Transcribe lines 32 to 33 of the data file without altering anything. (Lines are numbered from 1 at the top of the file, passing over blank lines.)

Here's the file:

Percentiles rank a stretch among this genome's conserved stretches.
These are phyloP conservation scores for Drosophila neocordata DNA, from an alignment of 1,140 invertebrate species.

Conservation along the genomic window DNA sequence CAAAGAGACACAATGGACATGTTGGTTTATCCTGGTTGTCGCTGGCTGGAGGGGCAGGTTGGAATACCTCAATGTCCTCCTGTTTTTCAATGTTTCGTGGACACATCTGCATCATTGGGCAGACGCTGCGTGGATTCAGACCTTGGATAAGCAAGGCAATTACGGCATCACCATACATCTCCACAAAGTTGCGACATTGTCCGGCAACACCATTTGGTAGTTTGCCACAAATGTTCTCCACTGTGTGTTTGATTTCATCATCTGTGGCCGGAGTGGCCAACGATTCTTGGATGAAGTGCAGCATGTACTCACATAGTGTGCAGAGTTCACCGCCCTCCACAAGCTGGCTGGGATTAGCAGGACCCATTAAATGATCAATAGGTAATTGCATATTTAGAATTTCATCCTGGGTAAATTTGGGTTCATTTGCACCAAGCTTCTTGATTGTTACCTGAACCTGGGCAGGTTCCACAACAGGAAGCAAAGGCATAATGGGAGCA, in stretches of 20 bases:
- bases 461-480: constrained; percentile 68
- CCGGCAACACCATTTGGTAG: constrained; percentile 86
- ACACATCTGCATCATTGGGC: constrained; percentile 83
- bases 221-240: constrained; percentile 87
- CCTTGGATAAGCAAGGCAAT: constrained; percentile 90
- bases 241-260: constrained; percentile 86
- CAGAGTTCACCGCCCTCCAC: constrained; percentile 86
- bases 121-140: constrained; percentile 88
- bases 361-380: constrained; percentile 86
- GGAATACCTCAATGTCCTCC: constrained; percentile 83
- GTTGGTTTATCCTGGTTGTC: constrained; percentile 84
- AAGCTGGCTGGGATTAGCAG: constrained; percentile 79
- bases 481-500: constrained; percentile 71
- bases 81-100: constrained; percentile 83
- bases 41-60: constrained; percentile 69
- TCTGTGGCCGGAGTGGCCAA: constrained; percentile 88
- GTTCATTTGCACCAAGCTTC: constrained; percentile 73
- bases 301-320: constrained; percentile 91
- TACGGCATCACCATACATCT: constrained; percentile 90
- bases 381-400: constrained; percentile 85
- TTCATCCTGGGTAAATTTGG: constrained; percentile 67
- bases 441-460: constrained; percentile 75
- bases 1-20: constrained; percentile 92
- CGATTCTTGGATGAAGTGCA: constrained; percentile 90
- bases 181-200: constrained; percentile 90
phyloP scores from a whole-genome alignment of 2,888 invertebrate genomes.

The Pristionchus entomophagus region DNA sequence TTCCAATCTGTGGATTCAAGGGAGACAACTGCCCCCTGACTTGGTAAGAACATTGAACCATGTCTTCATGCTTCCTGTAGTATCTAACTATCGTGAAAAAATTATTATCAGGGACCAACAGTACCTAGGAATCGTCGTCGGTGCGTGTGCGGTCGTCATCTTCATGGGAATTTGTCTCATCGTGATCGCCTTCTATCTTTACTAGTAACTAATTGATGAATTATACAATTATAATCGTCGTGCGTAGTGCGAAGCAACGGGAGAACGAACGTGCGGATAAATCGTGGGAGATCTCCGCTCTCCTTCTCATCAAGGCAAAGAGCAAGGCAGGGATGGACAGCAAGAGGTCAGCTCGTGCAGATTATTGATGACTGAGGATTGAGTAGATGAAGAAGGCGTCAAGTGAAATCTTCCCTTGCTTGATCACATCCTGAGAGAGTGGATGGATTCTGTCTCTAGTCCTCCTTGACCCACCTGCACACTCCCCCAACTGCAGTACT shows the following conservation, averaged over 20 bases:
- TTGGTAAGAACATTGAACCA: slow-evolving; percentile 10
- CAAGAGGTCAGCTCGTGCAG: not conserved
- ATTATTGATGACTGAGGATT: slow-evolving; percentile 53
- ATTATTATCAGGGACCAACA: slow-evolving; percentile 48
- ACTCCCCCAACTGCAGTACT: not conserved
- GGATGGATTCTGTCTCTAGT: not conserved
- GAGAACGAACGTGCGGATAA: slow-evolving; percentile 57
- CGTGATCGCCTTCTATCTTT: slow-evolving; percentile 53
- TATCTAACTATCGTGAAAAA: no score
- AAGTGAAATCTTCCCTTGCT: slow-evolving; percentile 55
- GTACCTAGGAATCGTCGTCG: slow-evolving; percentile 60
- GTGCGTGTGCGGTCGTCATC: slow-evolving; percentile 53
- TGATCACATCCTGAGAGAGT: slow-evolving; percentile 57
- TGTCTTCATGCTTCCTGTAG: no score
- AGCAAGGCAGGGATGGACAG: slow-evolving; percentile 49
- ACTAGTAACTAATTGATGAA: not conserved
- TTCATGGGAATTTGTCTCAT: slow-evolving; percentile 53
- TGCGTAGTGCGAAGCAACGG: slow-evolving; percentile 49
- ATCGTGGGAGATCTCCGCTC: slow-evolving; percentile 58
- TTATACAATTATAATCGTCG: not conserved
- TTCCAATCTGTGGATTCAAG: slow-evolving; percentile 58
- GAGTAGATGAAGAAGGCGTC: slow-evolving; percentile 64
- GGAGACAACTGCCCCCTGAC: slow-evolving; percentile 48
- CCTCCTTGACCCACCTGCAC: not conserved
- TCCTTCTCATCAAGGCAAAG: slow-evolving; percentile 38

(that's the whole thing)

- CAAGAGGTCAGCTCGTGCAG: not conserved
- ATTATTGATGACTGAGGATT: slow-evolving; percentile 53